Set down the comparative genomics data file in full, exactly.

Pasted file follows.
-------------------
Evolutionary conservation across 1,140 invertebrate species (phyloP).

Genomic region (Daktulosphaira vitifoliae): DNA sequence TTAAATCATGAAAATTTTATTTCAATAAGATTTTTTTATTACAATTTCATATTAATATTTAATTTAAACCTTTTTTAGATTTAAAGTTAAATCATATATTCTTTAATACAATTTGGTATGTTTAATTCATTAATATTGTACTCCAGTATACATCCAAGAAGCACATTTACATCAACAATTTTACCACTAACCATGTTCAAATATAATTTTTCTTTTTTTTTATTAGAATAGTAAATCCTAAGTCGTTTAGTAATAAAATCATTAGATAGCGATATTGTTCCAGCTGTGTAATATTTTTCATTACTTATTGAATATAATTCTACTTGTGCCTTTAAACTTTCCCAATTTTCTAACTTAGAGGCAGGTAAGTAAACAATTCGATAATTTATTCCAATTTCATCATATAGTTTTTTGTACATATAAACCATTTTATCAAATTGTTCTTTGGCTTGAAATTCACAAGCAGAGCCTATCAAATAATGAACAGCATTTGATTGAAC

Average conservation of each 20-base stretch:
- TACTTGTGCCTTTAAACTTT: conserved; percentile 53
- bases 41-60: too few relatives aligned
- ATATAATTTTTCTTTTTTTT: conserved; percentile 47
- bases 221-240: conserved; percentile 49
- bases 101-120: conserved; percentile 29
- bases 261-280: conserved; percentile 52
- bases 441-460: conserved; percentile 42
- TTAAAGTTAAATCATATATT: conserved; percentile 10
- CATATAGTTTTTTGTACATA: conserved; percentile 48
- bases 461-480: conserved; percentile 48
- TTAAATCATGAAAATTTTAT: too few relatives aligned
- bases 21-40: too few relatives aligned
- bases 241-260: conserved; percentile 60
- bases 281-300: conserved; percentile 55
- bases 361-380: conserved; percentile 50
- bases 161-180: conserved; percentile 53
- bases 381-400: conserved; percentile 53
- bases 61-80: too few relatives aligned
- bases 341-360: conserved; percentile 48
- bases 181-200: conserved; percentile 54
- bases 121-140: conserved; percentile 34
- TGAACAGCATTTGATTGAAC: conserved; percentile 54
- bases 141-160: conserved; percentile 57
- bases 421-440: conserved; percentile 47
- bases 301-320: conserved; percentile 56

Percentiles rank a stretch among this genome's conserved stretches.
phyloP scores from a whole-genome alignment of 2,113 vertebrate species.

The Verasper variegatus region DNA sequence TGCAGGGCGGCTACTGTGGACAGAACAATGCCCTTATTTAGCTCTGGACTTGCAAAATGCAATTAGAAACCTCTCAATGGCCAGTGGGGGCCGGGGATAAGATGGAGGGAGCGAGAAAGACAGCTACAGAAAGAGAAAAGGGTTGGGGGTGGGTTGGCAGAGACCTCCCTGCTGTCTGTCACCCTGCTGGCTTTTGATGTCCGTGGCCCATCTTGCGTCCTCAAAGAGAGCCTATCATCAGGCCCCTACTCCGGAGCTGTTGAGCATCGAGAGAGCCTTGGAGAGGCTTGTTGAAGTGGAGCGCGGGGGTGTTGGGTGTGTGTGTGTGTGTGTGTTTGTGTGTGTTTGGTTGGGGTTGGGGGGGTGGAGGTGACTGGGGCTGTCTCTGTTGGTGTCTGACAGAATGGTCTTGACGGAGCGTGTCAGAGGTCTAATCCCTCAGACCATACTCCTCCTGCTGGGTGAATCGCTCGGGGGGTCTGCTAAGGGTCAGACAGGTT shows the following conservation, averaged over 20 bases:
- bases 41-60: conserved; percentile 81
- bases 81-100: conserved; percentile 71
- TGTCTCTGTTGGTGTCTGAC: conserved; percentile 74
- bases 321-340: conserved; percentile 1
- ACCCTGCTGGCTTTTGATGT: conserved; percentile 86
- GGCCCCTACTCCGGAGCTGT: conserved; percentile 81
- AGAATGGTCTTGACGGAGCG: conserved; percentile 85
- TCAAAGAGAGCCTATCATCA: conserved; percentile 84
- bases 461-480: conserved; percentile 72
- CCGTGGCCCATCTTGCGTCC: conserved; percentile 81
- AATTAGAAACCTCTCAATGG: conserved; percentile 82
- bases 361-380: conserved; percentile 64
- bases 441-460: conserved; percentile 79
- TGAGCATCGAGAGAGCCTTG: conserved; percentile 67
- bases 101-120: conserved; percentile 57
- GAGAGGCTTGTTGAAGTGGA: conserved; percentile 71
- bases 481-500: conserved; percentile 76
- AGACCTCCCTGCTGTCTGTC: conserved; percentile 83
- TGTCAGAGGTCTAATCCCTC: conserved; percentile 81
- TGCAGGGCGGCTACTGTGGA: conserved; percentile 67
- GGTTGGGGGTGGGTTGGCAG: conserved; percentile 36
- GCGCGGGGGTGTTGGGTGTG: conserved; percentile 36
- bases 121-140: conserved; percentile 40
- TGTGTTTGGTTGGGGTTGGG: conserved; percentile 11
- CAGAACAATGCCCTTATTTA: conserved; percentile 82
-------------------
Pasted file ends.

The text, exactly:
Evolutionary conservation across 1,140 invertebrate species (phyloP).

Genomic region (Daktulosphaira vitifoliae): DNA sequence TTAAATCATGAAAATTTTATTTCAATAAGATTTTTTTATTACAATTTCATATTAATATTTAATTTAAACCTTTTTTAGATTTAAAGTTAAATCATATATTCTTTAATACAATTTGGTATGTTTAATTCATTAATATTGTACTCCAGTATACATCCAAGAAGCACATTTACATCAACAATTTTACCACTAACCATGTTCAAATATAATTTTTCTTTTTTTTTATTAGAATAGTAAATCCTAAGTCGTTTAGTAATAAAATCATTAGATAGCGATATTGTTCCAGCTGTGTAATATTTTTCATTACTTATTGAATATAATTCTACTTGTGCCTTTAAACTTTCCCAATTTTCTAACTTAGAGGCAGGTAAGTAAACAATTCGATAATTTATTCCAATTTCATCATATAGTTTTTTGTACATATAAACCATTTTATCAAATTGTTCTTTGGCTTGAAATTCACAAGCAGAGCCTATCAAATAATGAACAGCATTTGATTGAAC

Average conservation of each 20-base stretch:
- TACTTGTGCCTTTAAACTTT: conserved; percentile 53
- bases 41-60: too few relatives aligned
- ATATAATTTTTCTTTTTTTT: conserved; percentile 47
- bases 221-240: conserved; percentile 49
- bases 101-120: conserved; percentile 29
- bases 261-280: conserved; percentile 52
- bases 441-460: conserved; percentile 42
- TTAAAGTTAAATCATATATT: conserved; percentile 10
- CATATAGTTTTTTGTACATA: conserved; percentile 48
- bases 461-480: conserved; percentile 48
- TTAAATCATGAAAATTTTAT: too few relatives aligned
- bases 21-40: too few relatives aligned
- bases 241-260: conserved; percentile 60
- bases 281-300: conserved; percentile 55
- bases 361-380: conserved; percentile 50
- bases 161-180: conserved; percentile 53
- bases 381-400: conserved; percentile 53
- bases 61-80: too few relatives aligned
- bases 341-360: conserved; percentile 48
- bases 181-200: conserved; percentile 54
- bases 121-140: conserved; percentile 34
- TGAACAGCATTTGATTGAAC: conserved; percentile 54
- bases 141-160: conserved; percentile 57
- bases 421-440: conserved; percentile 47
- bases 301-320: conserved; percentile 56

Percentiles rank a stretch among this genome's conserved stretches.
phyloP scores from a whole-genome alignment of 2,113 vertebrate species.

The Verasper variegatus region DNA sequence TGCAGGGCGGCTACTGTGGACAGAACAATGCCCTTATTTAGCTCTGGACTTGCAAAATGCAATTAGAAACCTCTCAATGGCCAGTGGGGGCCGGGGATAAGATGGAGGGAGCGAGAAAGACAGCTACAGAAAGAGAAAAGGGTTGGGGGTGGGTTGGCAGAGACCTCCCTGCTGTCTGTCACCCTGCTGGCTTTTGATGTCCGTGGCCCATCTTGCGTCCTCAAAGAGAGCCTATCATCAGGCCCCTACTCCGGAGCTGTTGAGCATCGAGAGAGCCTTGGAGAGGCTTGTTGAAGTGGAGCGCGGGGGTGTTGGGTGTGTGTGTGTGTGTGTGTTTGTGTGTGTTTGGTTGGGGTTGGGGGGGTGGAGGTGACTGGGGCTGTCTCTGTTGGTGTCTGACAGAATGGTCTTGACGGAGCGTGTCAGAGGTCTAATCCCTCAGACCATACTCCTCCTGCTGGGTGAATCGCTCGGGGGGTCTGCTAAGGGTCAGACAGGTT shows the following conservation, averaged over 20 bases:
- bases 41-60: conserved; percentile 81
- bases 81-100: conserved; percentile 71
- TGTCTCTGTTGGTGTCTGAC: conserved; percentile 74
- bases 321-340: conserved; percentile 1
- ACCCTGCTGGCTTTTGATGT: conserved; percentile 86
- GGCCCCTACTCCGGAGCTGT: conserved; percentile 81
- AGAATGGTCTTGACGGAGCG: conserved; percentile 85
- TCAAAGAGAGCCTATCATCA: conserved; percentile 84
- bases 461-480: conserved; percentile 72
- CCGTGGCCCATCTTGCGTCC: conserved; percentile 81
- AATTAGAAACCTCTCAATGG: conserved; percentile 82
- bases 361-380: conserved; percentile 64
- bases 441-460: conserved; percentile 79
- TGAGCATCGAGAGAGCCTTG: conserved; percentile 67
- bases 101-120: conserved; percentile 57
- GAGAGGCTTGTTGAAGTGGA: conserved; percentile 71
- bases 481-500: conserved; percentile 76
- AGACCTCCCTGCTGTCTGTC: conserved; percentile 83
- TGTCAGAGGTCTAATCCCTC: conserved; percentile 81
- TGCAGGGCGGCTACTGTGGA: conserved; percentile 67
- GGTTGGGGGTGGGTTGGCAG: conserved; percentile 36
- GCGCGGGGGTGTTGGGTGTG: conserved; percentile 36
- bases 121-140: conserved; percentile 40
- TGTGTTTGGTTGGGGTTGGG: conserved; percentile 11
- CAGAACAATGCCCTTATTTA: conserved; percentile 82